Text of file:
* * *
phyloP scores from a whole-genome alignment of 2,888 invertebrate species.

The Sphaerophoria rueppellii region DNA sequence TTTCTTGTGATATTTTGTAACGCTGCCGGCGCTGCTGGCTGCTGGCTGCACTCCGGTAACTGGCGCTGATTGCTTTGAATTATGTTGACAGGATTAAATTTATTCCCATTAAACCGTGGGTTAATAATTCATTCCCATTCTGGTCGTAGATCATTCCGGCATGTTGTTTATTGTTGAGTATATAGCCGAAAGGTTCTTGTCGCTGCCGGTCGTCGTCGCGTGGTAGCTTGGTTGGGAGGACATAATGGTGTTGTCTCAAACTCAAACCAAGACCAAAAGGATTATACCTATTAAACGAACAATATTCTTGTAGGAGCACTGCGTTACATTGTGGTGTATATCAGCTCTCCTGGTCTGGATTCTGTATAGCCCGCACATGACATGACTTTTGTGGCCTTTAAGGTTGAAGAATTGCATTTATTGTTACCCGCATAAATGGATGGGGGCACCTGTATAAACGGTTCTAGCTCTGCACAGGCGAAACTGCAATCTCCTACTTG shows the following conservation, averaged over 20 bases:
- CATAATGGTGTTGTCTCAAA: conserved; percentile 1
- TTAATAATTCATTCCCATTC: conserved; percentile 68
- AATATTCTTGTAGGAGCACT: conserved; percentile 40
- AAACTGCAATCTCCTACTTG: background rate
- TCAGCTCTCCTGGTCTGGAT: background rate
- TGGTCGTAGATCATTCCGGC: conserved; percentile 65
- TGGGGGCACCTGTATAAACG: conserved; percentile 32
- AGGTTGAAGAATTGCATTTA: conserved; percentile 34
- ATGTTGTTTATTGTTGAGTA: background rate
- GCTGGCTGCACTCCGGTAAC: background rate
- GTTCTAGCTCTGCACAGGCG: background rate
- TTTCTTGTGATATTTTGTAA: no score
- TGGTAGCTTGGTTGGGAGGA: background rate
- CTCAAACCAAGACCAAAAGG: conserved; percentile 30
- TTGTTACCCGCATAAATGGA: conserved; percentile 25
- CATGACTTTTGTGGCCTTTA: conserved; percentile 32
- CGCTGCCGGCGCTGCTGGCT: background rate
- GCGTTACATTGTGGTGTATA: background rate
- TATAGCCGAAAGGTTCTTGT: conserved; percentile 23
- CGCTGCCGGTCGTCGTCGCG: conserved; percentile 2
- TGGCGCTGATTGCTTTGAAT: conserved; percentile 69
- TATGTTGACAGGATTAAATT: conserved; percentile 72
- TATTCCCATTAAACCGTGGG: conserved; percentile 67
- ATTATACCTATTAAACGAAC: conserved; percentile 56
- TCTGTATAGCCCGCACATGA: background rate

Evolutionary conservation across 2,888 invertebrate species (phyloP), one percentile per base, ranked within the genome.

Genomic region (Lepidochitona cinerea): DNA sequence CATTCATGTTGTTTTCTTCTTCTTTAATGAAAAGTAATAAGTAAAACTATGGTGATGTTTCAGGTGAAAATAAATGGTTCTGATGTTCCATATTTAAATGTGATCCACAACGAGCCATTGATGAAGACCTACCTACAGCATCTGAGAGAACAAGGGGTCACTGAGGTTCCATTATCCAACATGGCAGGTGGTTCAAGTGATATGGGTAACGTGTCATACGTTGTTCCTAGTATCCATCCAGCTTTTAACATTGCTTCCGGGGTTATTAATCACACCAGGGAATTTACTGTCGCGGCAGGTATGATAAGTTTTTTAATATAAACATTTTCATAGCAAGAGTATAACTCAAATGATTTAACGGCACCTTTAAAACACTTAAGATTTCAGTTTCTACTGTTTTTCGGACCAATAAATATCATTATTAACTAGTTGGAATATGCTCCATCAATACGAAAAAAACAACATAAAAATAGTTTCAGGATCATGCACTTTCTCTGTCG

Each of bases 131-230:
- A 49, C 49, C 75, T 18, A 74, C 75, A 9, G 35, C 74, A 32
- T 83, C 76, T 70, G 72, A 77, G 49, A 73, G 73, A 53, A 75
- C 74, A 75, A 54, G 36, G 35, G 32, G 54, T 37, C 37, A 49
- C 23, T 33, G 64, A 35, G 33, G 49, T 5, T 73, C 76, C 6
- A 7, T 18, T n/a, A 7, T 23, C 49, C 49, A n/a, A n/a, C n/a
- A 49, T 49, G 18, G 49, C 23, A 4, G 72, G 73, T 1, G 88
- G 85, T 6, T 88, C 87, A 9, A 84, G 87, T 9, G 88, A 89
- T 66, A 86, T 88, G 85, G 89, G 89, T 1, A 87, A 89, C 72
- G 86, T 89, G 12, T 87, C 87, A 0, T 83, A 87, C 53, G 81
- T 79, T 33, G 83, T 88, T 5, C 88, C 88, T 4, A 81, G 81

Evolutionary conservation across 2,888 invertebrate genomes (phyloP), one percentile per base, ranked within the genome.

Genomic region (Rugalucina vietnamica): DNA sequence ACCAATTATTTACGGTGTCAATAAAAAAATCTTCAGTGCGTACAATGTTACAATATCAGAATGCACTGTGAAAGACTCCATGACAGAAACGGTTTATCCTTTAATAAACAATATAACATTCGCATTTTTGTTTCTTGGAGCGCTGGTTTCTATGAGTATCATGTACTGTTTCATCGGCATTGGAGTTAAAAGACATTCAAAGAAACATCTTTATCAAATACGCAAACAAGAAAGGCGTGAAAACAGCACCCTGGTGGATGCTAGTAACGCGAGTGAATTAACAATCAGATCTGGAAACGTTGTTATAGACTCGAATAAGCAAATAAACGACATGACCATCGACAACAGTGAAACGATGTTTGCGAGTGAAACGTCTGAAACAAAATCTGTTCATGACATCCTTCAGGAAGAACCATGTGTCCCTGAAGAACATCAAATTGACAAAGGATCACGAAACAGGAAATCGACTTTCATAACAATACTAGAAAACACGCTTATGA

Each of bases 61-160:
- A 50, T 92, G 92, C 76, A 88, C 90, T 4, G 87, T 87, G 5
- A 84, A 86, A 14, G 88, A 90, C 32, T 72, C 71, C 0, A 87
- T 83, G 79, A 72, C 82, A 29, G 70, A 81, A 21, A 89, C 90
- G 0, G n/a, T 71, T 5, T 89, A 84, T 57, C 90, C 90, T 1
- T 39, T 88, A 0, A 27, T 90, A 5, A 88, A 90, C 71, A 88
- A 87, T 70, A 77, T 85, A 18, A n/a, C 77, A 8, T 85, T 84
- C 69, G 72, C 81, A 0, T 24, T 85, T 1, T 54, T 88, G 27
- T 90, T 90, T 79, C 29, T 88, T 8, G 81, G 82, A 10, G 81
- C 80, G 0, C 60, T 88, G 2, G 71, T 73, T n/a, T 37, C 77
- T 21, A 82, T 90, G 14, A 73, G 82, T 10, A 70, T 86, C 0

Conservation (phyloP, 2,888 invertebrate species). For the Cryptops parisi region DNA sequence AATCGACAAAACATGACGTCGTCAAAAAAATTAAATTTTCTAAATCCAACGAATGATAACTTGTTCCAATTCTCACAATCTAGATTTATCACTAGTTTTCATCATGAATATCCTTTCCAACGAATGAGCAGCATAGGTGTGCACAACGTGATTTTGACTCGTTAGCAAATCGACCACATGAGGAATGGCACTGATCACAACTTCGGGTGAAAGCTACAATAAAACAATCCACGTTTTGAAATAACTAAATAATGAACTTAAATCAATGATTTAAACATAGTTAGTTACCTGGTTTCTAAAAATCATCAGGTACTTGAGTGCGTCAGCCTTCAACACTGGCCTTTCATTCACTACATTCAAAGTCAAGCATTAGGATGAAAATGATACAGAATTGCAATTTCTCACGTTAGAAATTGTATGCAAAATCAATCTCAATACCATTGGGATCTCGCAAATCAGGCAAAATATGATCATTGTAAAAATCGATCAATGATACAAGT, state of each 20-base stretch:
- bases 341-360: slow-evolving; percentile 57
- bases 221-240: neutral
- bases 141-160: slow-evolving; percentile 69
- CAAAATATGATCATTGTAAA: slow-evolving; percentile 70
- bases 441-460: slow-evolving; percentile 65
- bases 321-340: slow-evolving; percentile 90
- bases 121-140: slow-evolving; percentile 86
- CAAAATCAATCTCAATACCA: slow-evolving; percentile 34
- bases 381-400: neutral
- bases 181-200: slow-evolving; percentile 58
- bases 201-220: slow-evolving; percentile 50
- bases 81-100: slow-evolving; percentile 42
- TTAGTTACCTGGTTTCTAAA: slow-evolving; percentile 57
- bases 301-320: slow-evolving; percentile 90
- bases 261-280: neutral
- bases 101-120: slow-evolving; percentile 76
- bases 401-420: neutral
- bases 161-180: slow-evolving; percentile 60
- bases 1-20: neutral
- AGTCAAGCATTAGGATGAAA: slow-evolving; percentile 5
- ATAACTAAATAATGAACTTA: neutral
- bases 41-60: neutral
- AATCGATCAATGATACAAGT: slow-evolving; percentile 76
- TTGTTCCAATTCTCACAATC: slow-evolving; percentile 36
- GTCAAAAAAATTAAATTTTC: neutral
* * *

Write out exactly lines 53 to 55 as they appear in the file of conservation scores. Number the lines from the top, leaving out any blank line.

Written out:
- T 21, A 82, T 90, G 14, A 73, G 82, T 10, A 70, T 86, C 0

Conservation (phyloP, 2,888 invertebrate species). For the Cryptops parisi region DNA sequence AATCGACAAAACATGACGTCGTCAAAAAAATTAAATTTTCTAAATCCAACGAATGATAACTTGTTCCAATTCTCACAATCTAGATTTATCACTAGTTTTCATCATGAATATCCTTTCCAACGAATGAGCAGCATAGGTGTGCACAACGTGATTTTGACTCGTTAGCAAATCGACCACATGAGGAATGGCACTGATCACAACTTCGGGTGAAAGCTACAATAAAACAATCCACGTTTTGAAATAACTAAATAATGAACTTAAATCAATGATTTAAACATAGTTAGTTACCTGGTTTCTAAAAATCATCAGGTACTTGAGTGCGTCAGCCTTCAACACTGGCCTTTCATTCACTACATTCAAAGTCAAGCATTAGGATGAAAATGATACAGAATTGCAATTTCTCACGTTAGAAATTGTATGCAAAATCAATCTCAATACCATTGGGATCTCGCAAATCAGGCAAAATATGATCATTGTAAAAATCGATCAATGATACAAGT, state of each 20-base stretch:
- bases 341-360: slow-evolving; percentile 57